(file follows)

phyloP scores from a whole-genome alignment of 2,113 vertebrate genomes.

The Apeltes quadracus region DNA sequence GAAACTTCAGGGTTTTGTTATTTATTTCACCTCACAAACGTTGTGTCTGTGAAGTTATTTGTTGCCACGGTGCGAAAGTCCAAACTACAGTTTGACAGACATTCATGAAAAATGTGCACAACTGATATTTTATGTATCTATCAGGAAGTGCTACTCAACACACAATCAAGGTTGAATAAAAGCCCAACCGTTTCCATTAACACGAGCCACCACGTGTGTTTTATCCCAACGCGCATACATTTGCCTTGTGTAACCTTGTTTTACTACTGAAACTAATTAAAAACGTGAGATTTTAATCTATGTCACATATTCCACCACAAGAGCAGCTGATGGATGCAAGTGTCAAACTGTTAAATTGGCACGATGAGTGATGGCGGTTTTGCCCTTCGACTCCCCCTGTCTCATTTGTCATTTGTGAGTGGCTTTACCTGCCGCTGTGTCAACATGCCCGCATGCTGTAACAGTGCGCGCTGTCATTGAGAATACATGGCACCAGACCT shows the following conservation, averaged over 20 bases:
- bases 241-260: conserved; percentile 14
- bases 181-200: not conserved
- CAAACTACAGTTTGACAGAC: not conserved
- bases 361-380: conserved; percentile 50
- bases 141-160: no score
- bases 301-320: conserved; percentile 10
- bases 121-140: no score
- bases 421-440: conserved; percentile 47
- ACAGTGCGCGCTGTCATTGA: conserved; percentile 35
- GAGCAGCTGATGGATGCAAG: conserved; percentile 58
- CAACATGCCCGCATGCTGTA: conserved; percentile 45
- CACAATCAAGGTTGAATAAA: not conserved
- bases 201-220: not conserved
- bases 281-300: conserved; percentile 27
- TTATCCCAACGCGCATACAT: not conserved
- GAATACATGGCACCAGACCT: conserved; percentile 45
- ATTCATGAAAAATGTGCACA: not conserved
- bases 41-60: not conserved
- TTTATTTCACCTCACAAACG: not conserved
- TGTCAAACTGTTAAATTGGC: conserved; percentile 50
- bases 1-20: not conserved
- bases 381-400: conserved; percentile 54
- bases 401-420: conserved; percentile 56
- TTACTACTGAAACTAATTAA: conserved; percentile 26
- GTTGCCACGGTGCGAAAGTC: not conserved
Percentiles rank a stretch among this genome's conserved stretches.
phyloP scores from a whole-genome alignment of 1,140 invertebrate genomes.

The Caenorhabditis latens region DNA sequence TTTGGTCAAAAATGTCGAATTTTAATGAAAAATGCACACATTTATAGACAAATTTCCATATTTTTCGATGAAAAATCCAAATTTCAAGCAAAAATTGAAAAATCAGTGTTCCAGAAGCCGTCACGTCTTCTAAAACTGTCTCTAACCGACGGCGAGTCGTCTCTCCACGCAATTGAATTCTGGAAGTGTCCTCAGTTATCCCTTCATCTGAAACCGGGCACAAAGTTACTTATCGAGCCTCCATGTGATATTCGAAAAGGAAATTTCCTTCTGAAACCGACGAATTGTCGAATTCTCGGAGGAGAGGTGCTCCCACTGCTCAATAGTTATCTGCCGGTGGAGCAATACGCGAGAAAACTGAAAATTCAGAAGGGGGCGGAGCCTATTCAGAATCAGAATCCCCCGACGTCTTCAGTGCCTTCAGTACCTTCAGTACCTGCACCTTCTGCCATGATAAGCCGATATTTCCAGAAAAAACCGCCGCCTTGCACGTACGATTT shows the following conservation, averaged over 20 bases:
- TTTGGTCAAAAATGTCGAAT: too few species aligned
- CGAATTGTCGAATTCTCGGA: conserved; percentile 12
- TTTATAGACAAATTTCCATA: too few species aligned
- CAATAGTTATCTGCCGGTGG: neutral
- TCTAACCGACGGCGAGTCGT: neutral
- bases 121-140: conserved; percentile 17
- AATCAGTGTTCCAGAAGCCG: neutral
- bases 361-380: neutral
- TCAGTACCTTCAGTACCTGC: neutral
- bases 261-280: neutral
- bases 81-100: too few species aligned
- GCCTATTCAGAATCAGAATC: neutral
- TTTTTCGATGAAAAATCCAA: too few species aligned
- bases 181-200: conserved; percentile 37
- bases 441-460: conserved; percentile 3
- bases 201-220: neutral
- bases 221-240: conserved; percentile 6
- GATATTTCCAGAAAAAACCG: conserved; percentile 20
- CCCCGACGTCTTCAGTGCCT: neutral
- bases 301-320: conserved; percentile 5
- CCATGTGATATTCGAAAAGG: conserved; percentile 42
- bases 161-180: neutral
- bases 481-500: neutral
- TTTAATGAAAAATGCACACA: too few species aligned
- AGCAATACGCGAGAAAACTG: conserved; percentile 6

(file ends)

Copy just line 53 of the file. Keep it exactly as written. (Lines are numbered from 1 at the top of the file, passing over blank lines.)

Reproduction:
- bases 481-500: neutral